To me the key to understanding this section of Scripture is the concluding parable Jesus shares: two people are asked to go and do some work. One says “yes” to appear cooperative, but then slinks away into the shadows without putting the hand to the plough. Another argumentatively says “no” but, later, thinks better about it and gets about the business set before them. Jesus suggests the second, not the first, person is the one of these two who is the best example for us to follow
The reading contrasts two kinds of individuals: First, the outwardly religious, highly educated scholars of Scripture who pepper Jesus with hard questions. They present themselves as if they are close to God. After all, they can quote Scripture from memory, always show at worship, and say long beautiful prayers. Yet they feel threatened by Jesus’ words and example. It challenges their status quo, questions their privilege, and calls them out of their comfort zones. They won’t have it. So instead of asking “how can we take up our cross and follow?” they devise complicated theological questions in order to justify things staying as they always have. They demand Jesus prove to them by theology his authority.
In contrast, Jesus describes another group. These are the seemingly unreligious whom those in power have deemed sinners, outcasts, and undesirables who see Jesus’ lifestyle, hear Jesus’ message, and know God is breaking into their life through his life. They can’t quote the Scriptures, don’t know the theology, and couldn’t care less about the ritual and fancy words. But they know love. They know justice. They know too their lives ought to mean more, and choose to transform their lives so that they can become people of this beloved community of peace, love, and justice Jesus describes as the kingdom of God.
Jesus’ words challenge us to ask about our religion and our spirituality. Both can be venues through which we open ourselves up to encounter God. They can be means of hearing Christ’s voice and becoming transformed. They can be ways to becoming people made new, transformed into the hands and feet of God, exhibiting God’s healing grace, reconciling justice, and loving compassion. They can also become masks we put on to convince ourselves and others we are good people. We can say to ourselves “I prayed the right prayer, so even though I don’t do or say a thing, I’m forgiven”. We can tell ourselves we are better than “those people”. We can isolate ourselves through our religion to any people not like us.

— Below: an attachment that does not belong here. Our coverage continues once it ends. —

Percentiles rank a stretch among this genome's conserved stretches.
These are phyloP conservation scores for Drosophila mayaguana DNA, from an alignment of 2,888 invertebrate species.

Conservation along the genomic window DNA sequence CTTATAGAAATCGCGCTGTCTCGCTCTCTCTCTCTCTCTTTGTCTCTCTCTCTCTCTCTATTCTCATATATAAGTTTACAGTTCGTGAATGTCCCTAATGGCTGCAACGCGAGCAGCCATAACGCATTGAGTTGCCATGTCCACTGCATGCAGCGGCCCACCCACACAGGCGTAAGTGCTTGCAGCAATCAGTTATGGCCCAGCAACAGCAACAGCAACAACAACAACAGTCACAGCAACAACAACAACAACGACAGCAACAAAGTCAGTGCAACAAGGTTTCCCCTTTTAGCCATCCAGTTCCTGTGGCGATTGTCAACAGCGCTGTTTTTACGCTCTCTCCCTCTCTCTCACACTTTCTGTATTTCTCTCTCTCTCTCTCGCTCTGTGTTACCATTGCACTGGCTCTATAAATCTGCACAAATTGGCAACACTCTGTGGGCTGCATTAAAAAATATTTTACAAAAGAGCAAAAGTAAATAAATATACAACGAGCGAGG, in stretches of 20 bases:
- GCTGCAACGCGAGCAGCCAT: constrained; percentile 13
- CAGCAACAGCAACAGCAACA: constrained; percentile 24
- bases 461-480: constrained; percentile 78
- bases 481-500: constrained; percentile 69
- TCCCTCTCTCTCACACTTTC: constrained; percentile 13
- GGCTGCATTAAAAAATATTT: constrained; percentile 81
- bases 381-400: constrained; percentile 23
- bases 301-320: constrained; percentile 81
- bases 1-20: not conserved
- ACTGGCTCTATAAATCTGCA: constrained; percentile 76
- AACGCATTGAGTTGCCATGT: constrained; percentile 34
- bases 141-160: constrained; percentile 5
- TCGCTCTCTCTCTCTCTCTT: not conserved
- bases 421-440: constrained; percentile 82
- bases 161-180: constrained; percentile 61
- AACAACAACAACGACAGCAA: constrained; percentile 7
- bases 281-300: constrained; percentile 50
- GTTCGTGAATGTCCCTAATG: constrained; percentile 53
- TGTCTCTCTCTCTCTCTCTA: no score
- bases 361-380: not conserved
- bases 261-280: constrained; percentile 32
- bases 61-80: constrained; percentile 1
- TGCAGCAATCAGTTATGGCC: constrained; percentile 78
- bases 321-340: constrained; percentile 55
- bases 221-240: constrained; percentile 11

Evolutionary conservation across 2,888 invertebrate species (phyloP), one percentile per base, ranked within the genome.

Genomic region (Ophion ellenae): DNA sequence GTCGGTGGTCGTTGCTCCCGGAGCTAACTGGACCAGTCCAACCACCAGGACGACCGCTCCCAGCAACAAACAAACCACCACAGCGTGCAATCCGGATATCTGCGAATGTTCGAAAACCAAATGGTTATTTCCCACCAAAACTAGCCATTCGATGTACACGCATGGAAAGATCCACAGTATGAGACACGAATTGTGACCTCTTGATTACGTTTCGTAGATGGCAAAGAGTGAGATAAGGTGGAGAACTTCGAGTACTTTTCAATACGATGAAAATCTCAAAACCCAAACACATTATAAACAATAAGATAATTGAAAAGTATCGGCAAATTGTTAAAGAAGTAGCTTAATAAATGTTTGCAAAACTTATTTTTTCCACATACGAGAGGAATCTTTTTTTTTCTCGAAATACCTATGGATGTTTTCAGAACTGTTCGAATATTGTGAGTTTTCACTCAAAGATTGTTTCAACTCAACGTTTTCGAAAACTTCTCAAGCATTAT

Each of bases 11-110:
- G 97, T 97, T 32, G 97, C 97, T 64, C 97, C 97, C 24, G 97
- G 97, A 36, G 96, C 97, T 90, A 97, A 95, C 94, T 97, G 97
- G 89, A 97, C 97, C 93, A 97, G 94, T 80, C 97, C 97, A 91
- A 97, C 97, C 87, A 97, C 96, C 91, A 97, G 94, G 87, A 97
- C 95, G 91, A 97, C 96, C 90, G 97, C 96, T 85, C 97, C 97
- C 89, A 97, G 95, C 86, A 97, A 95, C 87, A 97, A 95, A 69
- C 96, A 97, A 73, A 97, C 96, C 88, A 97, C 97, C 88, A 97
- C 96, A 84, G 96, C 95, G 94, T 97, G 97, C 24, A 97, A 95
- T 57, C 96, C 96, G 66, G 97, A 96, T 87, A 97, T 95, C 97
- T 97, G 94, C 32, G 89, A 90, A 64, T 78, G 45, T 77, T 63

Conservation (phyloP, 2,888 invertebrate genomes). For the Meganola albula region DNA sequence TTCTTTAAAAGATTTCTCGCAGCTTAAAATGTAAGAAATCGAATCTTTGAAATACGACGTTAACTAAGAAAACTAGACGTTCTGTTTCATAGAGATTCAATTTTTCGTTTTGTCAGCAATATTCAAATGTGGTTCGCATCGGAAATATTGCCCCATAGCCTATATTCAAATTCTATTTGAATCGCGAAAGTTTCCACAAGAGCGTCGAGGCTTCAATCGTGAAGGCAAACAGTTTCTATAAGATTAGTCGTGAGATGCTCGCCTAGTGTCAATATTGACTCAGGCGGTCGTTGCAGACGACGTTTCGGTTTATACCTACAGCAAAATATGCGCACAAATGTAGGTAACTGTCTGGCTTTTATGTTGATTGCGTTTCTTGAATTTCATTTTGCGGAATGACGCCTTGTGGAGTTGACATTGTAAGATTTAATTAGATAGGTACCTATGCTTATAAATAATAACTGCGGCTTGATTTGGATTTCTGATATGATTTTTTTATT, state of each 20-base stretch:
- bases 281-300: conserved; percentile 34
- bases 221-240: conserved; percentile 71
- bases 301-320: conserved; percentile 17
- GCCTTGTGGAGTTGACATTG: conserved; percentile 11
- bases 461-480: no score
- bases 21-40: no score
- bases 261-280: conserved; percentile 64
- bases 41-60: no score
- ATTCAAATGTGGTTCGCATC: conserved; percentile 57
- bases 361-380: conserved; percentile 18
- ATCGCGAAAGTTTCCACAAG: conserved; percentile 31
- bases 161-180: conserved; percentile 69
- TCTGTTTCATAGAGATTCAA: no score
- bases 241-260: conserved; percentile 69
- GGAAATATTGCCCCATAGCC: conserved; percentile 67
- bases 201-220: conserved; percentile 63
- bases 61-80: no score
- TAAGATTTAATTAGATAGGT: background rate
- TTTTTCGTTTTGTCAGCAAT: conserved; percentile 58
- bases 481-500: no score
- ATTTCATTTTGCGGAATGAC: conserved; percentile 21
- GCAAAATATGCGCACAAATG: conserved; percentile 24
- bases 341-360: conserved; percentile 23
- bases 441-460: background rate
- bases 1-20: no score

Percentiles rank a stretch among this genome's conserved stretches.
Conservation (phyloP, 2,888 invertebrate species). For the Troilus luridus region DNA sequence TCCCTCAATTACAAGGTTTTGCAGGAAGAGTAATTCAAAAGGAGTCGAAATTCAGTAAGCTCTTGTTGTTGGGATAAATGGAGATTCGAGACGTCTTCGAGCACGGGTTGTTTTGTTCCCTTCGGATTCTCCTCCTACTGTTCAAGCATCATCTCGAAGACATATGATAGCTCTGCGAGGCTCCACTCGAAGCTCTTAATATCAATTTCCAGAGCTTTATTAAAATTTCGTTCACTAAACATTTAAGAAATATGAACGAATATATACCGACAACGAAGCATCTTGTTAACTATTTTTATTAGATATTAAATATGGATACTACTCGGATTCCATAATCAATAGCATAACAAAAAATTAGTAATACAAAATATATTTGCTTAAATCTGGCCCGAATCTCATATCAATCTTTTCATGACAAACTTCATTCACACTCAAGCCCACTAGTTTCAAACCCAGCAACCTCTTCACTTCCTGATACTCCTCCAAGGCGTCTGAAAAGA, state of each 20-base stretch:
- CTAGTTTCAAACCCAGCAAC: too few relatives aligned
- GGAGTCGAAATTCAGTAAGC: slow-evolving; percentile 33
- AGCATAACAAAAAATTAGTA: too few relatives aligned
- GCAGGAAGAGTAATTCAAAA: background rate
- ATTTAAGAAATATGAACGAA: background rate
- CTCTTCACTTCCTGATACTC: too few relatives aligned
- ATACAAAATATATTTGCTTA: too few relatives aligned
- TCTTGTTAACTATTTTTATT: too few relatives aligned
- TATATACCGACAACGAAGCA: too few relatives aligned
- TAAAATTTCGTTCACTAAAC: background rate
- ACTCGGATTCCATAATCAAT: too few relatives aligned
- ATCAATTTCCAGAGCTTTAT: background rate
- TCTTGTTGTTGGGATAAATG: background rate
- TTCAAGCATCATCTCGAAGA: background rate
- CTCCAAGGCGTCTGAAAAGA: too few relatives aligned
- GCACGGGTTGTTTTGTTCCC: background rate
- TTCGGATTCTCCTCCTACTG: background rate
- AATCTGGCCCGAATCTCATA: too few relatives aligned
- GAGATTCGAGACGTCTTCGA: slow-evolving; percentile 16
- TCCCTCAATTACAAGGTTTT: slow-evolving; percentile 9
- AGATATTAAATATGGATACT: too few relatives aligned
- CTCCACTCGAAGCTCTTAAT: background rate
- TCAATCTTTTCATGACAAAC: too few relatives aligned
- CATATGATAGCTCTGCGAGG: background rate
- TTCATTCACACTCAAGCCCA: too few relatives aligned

For me the reality Jesus is showing – that it is better to embrace the transformation Jesus shows and not hold onto the trappings of religion than to hold to religion in a way that hides from ourselves and others our need for transformation – was demonstrated to me by a man I’ll call “J”. While pastoring in a military town, Kat and I had a church member come face to face with their need to confront their addiction. They joined a twelve-step meeting and invited us to come as a show of support. Through the twelve-step meeting, we came to know “J”.
“J” was a grizzled, hardened biker guy. He had a sharp tongue, and didn’t do much with religion. But when his life hit rock bottom from his drinking, he realized he needed a higher power and got involved with twelve-step spirituality. Now he still didn’t look the part of a religious man. But I’ll tell you what, he was spiritual. He’d become a man, too, of compassion. The church member whom we were supporting had lost it all – job, home, their significant other – due to their substance abuse. “J” took them in, letting them stay in his home. He would give folks the shirt off his back if it would help them. I saw him do that – actually give people clothes from his closet – on many occasions. And give them food, and rides on his bike. And though he didn’t wear it on his sleeve, he was a praying man, praying for every downtrodden person he faced. Why? Not because of some abstract theology, but because he knew what it was like having hit the bottom himself, needing a hand from others and from above to get up again.
About a year ago, “J” passed. But “J” left an impression on everyone he met, one that many people who claim the title of “Christian”, “Jew”, “Muslim,” or whatever religious title fail to do since far too often we use our religion not as a means of confronting who we really are and how we can be transformed into people of compassion but as a means of hiding our failings and appearing better than we are.
“J” became a model for me, an example of what Jesus is saying. Learning such openness, willingness to change, and compassion for others is the point of our religious teachings and our spirituality. Jesus calls us to follow such examples by becoming people who are authentic, true to who we are, while also true to the call to love, to serve, to care selflessly.
In doing so, we fulfill the spirit of our faith and follow in the footsteps of Jesus.
Let it be so for us this day.
And I ain’t just whistling Dixie,
Your progressive redneck preacher,